Sepia Saturday give bloggers an opportunity to share their family history and memories through photographs.
What has struck me in writing for Sepia Saturday is how limited the photographs were in my childhood - either taken on a seaside holiday or formal school portraits. Of course there was no flash for the average home camera - so no photographs of Christmas, birthday parties, or playing inside - nor do I have any taken in winter. So finding photos for this prompt was a challenge.
There were occasions when I stayed overnight with a friend (and vice versa), but the term "sleepover" had not yet reached us from America, and it was very much a one-to-one arrangement - not a group of friends. Even so we chatted into the night and did not get much sleep. I cannot remember any photographs being taken of the occasion.
The same pattern continued with my own daughter and this is the nearest I can come to this week's theme - as she snuggled down in bed with her menagerie of furry friends.
She was never a particularly "teddy" girl - panda was her favourite. Here is Scottie dog, with two owls perched on top of him and alongside two pandas, a koala bear present from Australia and a Brownie, knitted from a pattern in "Woman's Weekly" magazine - a great source of ideas for home-made toys for children.
What struck me in the prompt photograph is the girls looked quite grown up (by today's standard) to be playing with dolls.
I was a "dolly girl" - I loved my dolls which, as my mother was a dressmaker, were the smartest in the street. With my best friend, Carol, we would wheel our dolls' prams up and down the street and put the dolls in their cot (an old box), with a crocheted blanket and lace trimmed pillow and quilt cover, again courtesy of my mother, or set up the doll's tea set for a tea party.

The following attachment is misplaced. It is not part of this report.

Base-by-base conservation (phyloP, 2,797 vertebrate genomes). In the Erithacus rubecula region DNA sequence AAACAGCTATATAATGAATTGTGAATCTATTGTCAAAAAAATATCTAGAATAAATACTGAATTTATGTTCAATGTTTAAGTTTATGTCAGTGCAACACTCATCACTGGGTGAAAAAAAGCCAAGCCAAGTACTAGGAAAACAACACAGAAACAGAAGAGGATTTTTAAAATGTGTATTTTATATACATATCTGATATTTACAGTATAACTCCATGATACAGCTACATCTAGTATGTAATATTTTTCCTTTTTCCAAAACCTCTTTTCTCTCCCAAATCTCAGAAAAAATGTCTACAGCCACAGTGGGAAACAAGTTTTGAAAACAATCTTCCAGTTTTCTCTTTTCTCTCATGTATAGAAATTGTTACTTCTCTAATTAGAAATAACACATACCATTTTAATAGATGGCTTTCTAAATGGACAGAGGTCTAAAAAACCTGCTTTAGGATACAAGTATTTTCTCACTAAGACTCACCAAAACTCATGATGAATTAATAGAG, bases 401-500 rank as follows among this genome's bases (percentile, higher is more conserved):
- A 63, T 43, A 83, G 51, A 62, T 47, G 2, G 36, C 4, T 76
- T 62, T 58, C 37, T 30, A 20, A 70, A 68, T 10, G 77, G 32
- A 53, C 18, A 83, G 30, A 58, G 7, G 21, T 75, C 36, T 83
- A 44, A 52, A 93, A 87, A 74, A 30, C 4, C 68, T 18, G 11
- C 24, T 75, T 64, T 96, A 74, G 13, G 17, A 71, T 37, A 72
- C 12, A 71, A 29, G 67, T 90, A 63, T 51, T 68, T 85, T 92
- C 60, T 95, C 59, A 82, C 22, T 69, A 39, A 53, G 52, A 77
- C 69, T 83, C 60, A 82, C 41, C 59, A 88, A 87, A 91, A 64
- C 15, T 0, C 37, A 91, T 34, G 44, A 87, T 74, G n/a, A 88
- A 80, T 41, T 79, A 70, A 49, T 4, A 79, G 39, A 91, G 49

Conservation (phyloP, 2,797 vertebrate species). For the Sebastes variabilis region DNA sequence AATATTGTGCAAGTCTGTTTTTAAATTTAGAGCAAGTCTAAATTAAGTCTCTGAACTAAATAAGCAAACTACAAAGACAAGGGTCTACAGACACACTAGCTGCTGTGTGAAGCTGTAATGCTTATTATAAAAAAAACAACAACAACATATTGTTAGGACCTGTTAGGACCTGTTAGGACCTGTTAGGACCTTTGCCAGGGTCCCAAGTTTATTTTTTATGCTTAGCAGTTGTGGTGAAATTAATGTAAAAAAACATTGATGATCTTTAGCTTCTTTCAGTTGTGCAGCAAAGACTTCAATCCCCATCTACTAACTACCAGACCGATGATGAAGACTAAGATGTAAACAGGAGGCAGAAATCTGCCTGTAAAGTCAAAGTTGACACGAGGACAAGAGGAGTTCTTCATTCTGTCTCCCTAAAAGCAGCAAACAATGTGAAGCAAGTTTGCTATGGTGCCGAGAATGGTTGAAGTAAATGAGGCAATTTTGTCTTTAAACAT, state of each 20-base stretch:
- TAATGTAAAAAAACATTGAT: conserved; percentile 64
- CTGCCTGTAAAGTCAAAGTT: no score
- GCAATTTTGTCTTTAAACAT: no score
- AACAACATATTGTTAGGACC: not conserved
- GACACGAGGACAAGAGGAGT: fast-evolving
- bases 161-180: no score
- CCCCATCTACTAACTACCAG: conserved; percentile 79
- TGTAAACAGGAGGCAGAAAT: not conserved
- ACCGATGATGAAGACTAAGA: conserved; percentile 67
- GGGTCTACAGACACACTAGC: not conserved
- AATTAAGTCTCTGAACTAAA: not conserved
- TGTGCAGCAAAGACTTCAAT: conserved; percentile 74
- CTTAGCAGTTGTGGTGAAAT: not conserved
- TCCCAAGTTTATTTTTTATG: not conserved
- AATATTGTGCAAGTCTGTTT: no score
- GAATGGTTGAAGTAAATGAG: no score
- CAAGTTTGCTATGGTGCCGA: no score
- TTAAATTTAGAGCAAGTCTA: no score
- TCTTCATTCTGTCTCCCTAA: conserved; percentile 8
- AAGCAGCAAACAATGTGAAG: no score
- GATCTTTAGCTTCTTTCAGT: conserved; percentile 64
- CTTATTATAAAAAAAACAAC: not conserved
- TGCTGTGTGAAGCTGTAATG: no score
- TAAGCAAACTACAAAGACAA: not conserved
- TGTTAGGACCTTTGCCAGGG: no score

My dolls were not particularly sophisticated, though I had one that said "Mama" if you pressed it in the right place. My mother made rag dolls, but my very special doll she made me in 1953 for the Queen's Coronation, with a long fur trimmed purple velvet train, and embroidered, beaded dress. I so wish now I had kept it as a family heirloom.
I had a "Last Doll" for my 11th birthday, which seems in today's lifestyle, really old for a doll. The inspiration came from the book "Sarah Crewe or the little Princess", by Frances Hodgson-Burnett, where Sarah was given a grand doll with an extensive wardrobe on her 11th birthday. I saw the book serialised on television and decided that would mark the end of my "dolly" era - it didn't really, as I went on to collect costume dolls.
And no - I have no photographs of my dolls at all.
Around the age of 8, my own daughter had a collection of Cindy dolls - the British version of Barbie, I think - with a lovely wardrobe of clothes again made by my mother.
My little granddaughter shows not the slightest interest in dolls but she too struggles to find a place in bed amongst the myriad of soft toys.
So dolls remind me of my own childhood and my mother's talents - with. below. some of the dolls she later made for craft competitions and displays.
An Upside-down Cinderella Doll
|My mother Kathleen Weston, nee Danson|
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